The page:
Bullish on Gold and Bearish on PHD Economists

July 30th, 2016 1:44 pm | by John Jansen |

I always enjoyed reading the well written and erudite Interest Rate Observer by Jim Grant. It certainly had its share of miscues but it was always quite logical and it stimulated one’s thinking in an unconventional way. Barron’s interviewed Grant this weekend.

Via Barron’s:

For the past 33 years, Grant’s Interest Rate Observer has chronicled the ups and downs of financial markets, its elegant prose and opportunistic investment ideas rendering it a must-read for countless investment professionals. Its founder and proprietor, James “Jim” Grant, 70, is a Navy veteran and an amiable bear who has prospered during the lengthy bull markets in equities and bonds, despite his avowed skepticism.

Grant inaugurated Barron’s Current Yield column in the 1970s—an era of inflation, monetary disorder, and upheaval in interest-rate markets, as he has observed. He founded Grant’s in 1983, and is viewed by many on Wall Street and elsewhere as one of the most astute market analysts around. Indeed, a presidential hopeful once called Grant his likely candidate for chief of the Federal Reserve.

Disorder and upheaval could also become the legacy of today’s disquieting trends, from explosive money growth in Japan to potential bank bailouts in Europe to populist politics that hint at greater government spending. The very thought put us in a mind to check with Grant about what might lie ahead.

Barron’s: Until recently, sub-zero was a brand of refrigerator. Now it is an interest-rate regime. Will it succeed in reviving national and regional economies?

Grant: No. It’s an experiment, isn’t it? I called up Dick Sylla, co-author of that page-turner titled A History of Interest Rates, which chronicles 5,000 years of interest-rate history. I said, “Dick, did you come across any examples of negative yields?” He said no. We are living in a unique time. Negative rates aren’t a naturally occurring phenomenon in finance but a creation of our ingenious central bankers. Furthermore, they seem to defy common sense. Interest rates exist because we want things now rather than later. That’s the nature of human desire. Negative interest rates turn that on its head. So they are a sign not of constructive policy making, but of trouble.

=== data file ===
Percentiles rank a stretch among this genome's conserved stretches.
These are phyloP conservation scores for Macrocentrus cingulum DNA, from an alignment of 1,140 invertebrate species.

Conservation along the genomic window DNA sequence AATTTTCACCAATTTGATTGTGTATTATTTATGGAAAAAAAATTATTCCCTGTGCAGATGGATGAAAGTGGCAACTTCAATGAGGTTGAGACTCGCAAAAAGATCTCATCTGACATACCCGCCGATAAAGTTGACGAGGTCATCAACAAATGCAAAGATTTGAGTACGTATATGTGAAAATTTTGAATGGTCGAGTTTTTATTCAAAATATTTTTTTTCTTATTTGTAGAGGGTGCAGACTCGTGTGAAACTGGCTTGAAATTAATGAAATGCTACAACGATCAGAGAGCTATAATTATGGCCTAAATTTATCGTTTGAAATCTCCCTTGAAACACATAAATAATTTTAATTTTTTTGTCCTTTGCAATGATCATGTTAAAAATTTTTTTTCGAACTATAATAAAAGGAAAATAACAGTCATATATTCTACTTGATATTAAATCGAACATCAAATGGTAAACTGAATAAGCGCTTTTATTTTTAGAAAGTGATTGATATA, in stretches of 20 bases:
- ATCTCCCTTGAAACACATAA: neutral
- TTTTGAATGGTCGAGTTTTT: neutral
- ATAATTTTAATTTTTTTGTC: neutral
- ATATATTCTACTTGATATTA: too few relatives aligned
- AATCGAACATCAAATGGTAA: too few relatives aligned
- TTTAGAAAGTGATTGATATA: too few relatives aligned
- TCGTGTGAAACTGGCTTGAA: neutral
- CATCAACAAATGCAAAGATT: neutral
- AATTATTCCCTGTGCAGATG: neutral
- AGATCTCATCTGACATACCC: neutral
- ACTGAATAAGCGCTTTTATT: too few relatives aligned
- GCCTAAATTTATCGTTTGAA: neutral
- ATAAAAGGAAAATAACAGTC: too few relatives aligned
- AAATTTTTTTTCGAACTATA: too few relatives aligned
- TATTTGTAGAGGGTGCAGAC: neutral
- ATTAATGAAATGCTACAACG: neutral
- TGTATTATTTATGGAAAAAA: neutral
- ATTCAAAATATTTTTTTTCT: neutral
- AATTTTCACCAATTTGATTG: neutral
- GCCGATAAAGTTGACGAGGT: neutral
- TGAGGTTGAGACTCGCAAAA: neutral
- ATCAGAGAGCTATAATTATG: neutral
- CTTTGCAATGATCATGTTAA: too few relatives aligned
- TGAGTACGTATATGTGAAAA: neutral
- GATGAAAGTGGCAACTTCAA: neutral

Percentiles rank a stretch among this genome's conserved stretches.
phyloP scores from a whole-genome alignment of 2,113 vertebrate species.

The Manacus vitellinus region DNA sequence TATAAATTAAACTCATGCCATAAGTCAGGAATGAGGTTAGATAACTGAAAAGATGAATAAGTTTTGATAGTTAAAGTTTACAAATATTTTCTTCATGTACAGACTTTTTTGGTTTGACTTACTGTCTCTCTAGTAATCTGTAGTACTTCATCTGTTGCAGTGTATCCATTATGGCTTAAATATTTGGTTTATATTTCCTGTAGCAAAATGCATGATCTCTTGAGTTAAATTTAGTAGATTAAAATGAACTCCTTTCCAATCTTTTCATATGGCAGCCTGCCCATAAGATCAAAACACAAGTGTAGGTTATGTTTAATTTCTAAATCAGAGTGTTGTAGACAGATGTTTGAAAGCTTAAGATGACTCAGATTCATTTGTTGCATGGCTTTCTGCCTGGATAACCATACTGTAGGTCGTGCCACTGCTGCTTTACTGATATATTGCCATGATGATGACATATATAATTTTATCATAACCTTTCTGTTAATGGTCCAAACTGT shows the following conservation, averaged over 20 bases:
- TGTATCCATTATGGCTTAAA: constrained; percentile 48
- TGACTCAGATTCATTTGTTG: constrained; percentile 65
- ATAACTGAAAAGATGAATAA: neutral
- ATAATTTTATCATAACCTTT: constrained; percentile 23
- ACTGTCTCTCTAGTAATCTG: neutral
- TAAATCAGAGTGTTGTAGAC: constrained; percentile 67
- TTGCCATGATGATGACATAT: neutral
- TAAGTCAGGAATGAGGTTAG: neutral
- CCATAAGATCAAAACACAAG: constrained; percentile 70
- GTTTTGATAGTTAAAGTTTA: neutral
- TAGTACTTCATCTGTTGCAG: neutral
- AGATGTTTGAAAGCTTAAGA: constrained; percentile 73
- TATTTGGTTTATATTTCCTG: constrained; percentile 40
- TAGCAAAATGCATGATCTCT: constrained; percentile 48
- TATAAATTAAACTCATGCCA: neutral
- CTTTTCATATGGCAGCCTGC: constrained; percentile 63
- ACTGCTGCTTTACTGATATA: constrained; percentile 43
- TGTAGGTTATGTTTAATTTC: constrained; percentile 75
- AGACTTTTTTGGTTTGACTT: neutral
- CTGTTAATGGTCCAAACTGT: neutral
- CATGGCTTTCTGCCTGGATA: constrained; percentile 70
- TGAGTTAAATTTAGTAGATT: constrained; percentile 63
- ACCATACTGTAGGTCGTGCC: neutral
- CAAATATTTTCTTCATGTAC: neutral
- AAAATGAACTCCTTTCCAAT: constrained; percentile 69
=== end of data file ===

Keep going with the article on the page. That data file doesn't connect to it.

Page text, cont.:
On the subject of policy making, you invented the term Ph.D. standard—not to be confused with the gold standard. What does it mean?

The Ph.D. standard is the regime of discretionary monetary management by former tenured economics faculty. Not much is new under the sun in finance, except for this regime of improvisation by college professors trying stuff because it looks good on a blackboard. What it means for investors is thrills and chills. Richard Feynman, the wonderful physicist who was such a wit and so wise about much in life besides physics, talked about cargo cult science, in which things have the appearance of scientific rigor but not the substance. That’s what characterizes the body of knowledge we know as macroeconomics. The people who deploy it are very well intended but very dangerous.

Where will it lead?

We’ve seen low rates beget lower interest rates, and radical policy making beget more radical policy making, because it doesn’t work. So we need something else, which seemingly invariably is a more intense form of price administration. You know interest rates are critical prices. They help us understand and measure in price risk, set investment hurdles, and discount future cash flows. These prices are increasingly under the thumb of government functionaries—the ones we call central bankers—and because that’s the case, asset prices have become distorted and the standard signposts of valuation have been twisted and turned.